Patty and I are not alone!
(Actually, I knew we weren't alone in our endeavors...between reenacting and blogging I have met many others like us. That's a good feeling.)
We are hoping to take the 4 hour journey to visit the store sometime in the near future - if my wife has her way, it will be before Christmas. That's doubtful, but maybe in January or even February, as long as the weather is clear. I'd hate to be caught in a snowstorm so far from home.

Now, my dear Better Half has always knitted and crocheted, but, of late, she has found that her interests in traditional crafts has expanded greatly, and she is now doing much more in that vein than she ever thought - - she's sewn herself three dresses, three dresses for our daughter Rosalia, pants and a shirt for Miles, underdrawers (shhhh!!!) for our son Rob and for me, and she has made three bonnets for herself - silk, straw, and a winter bonnet, each one totally hand-made. Although for the clothing she used her electric sewing machine, she refused to use anything but traditional methods in her bonnet making - no glue gun here! - saying, "If I'm going to take the time to do this, then I'm going to do it right!"In fact, that's Rosalia and Patty in the above photo (center and right respectively, with a friend). Everything you see my wife and daughter wearing, except for her gloves and Rosalia's hat, was made by Patty.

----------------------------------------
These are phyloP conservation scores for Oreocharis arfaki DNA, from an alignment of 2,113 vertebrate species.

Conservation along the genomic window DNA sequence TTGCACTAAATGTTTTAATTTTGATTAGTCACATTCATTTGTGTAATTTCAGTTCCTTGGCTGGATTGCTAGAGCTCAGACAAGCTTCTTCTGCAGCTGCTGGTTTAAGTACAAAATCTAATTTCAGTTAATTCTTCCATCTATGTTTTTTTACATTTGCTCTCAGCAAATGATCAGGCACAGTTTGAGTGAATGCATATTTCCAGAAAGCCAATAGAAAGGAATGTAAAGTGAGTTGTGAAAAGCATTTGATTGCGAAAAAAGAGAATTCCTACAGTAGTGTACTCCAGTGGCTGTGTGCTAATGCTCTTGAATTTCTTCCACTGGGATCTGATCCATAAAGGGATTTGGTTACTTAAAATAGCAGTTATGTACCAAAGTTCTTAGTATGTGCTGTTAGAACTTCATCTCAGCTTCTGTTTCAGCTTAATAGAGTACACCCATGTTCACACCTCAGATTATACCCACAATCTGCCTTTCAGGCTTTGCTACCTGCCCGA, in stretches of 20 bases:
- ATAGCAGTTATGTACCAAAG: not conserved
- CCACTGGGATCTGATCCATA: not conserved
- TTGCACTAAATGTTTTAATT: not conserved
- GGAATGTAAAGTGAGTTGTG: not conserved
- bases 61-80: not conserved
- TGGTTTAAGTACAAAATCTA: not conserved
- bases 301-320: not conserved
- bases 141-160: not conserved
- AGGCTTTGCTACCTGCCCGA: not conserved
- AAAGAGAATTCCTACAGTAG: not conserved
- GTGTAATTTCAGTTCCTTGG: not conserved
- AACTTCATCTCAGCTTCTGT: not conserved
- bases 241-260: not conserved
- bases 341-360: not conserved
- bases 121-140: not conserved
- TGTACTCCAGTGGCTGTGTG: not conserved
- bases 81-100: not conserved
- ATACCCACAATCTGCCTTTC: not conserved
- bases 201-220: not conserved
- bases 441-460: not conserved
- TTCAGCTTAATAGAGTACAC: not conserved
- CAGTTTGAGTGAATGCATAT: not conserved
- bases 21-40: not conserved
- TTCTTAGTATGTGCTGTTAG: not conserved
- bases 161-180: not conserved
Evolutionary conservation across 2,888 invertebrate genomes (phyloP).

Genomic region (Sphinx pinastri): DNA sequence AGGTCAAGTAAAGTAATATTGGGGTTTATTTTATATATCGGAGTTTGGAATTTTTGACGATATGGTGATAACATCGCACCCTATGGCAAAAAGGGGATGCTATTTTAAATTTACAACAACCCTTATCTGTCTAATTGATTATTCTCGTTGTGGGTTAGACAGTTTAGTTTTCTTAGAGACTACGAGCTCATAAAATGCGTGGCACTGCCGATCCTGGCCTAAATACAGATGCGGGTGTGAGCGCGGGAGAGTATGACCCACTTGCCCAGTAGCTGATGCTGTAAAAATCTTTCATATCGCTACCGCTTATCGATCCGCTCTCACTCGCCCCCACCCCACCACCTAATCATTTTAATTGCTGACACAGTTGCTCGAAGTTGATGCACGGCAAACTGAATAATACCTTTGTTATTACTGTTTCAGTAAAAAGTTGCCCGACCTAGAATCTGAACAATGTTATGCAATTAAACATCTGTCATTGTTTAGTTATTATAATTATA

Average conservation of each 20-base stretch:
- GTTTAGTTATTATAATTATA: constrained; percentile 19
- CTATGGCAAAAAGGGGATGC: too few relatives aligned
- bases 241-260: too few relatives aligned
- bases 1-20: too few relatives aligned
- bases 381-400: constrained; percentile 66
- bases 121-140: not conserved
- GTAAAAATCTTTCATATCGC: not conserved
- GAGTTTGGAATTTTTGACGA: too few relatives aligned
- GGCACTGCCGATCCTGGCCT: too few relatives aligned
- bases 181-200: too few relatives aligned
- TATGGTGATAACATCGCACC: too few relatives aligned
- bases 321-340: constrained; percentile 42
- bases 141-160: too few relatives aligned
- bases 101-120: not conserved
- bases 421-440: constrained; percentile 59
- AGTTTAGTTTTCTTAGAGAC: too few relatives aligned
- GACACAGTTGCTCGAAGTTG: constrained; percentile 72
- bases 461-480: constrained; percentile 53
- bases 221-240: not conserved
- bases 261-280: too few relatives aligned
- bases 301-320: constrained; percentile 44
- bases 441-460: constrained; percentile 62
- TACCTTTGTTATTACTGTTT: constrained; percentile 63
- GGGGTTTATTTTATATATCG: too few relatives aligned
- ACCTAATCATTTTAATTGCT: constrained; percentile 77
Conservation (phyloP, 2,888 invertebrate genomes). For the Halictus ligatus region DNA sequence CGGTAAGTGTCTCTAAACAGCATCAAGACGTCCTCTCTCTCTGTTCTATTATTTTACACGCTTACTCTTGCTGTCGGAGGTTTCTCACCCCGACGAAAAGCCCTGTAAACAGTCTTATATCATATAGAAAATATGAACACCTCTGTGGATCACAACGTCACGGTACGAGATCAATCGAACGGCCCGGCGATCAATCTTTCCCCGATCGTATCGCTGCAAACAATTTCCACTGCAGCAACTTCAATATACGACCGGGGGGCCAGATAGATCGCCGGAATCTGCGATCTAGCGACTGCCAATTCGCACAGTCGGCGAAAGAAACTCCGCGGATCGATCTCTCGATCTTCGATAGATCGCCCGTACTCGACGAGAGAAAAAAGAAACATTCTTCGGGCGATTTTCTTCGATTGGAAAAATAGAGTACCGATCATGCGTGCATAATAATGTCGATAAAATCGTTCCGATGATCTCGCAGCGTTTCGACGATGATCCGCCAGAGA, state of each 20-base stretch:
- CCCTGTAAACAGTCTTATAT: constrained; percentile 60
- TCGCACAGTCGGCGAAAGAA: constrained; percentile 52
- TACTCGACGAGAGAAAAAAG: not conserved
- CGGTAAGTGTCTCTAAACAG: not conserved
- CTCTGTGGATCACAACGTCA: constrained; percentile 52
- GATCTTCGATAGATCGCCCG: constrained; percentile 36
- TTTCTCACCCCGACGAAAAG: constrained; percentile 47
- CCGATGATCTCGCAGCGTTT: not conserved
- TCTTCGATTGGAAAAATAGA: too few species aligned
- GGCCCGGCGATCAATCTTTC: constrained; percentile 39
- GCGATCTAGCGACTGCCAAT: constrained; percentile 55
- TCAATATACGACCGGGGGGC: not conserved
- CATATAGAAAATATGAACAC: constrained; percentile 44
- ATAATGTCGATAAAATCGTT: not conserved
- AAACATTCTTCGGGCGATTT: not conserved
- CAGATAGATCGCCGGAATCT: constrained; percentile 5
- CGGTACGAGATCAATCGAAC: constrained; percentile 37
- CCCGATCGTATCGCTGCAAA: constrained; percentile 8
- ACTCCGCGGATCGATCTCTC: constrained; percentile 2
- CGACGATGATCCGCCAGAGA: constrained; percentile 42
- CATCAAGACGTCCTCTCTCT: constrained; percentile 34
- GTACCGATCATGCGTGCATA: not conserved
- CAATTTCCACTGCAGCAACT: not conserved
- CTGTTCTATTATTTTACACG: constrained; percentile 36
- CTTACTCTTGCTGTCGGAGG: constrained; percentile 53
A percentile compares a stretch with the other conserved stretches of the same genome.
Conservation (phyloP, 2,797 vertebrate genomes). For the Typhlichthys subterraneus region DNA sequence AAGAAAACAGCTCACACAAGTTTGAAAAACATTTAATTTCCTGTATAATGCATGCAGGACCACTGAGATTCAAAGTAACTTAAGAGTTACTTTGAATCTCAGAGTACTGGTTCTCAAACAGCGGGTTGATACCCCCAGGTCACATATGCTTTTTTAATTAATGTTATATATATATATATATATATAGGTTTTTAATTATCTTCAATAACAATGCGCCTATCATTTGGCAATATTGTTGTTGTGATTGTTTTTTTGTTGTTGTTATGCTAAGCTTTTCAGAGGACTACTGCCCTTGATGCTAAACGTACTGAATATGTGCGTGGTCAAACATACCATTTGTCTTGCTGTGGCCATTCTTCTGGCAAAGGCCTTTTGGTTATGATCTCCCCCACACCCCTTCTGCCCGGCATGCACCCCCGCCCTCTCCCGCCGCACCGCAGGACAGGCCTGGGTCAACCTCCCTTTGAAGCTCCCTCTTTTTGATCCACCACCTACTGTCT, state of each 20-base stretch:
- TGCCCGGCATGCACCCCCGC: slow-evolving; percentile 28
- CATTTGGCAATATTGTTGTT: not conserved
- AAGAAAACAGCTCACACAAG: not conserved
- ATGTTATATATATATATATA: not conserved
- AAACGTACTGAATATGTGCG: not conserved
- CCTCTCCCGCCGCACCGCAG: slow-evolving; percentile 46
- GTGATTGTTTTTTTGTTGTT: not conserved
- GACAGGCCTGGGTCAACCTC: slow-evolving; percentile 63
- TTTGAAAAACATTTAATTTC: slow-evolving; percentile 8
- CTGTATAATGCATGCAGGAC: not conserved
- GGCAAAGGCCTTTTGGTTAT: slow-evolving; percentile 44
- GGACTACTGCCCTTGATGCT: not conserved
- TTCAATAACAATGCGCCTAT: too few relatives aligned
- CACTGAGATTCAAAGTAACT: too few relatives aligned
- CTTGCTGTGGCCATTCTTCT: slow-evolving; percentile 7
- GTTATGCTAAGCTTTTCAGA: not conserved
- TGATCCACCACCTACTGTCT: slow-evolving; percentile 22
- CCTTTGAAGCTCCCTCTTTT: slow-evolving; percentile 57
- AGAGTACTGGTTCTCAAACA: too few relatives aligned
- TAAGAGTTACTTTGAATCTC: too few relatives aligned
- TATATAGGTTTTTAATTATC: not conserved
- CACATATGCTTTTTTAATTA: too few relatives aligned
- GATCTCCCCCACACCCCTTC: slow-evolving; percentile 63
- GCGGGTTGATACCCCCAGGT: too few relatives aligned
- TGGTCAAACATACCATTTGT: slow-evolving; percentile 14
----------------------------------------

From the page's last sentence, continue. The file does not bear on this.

Yes, I am proud!
I would love it if we could consistently dress in a more traditional style as well - not just at reenactments. That day may come, for Patty has repeatedly mentioned how she wishes she could wear her period clothing outside of reenactments, including her corset. She just feels more comfortable.
Wouldn't that be something - - - many in my extended family already thinks were wacko (in a cool sort of way) as it is!
Ultimately, what Patty and I hope to do is get out of the city living, find a home either in a small town or village (Romeo, here we come!) or a small farmhouse with a bit of land, and do our best to become as self-sufficient as we can. Use more natural lighting. Eat the vegetables we grow. Take pride in what we're able to do ourselves without society help. I'm not necessarily speaking of becoming Amish (although that is intriguing!) because I do enjoy a good movie, for instance, and I enjoy playing on the computer. Hot showers are nice, too. But, to become more independent of modern society. We have spoken of this quite a bit lately - it's an ache and a yearning we both have.
We just have to, with God's help (for I can see no other way), put it into motion.


Vande Historic Costuming said...

Knowing exactly what you want is half-way to getting it.
Your house is truly beautiful and your wife is a talented seamstress and crafter!

Historical Ken said...

Thank you for the kind and encouraging words - - now to complete the other half!

Patty said...

Thanks for the link. I love looking at old things. I think I was born in the wrong century, because I want to time travel back to the 1860's. If you figure out a way to do it will you please let me know! I love the dresses your wife made. Has she ever considered making any and selling them on e-bay?

Historical Ken said...

Thank you Patty - I have mentioned the same to my wife but her time is so filled she barely has enough time to make things for herself or us - -
Maybe when we can afford to have her not work...
Anyhow, you might be interested in my time-travel and how to do it blog:
Self-Hypnosis + Authenticity + 1st person = Time-Travel

(or if the above doesn't work)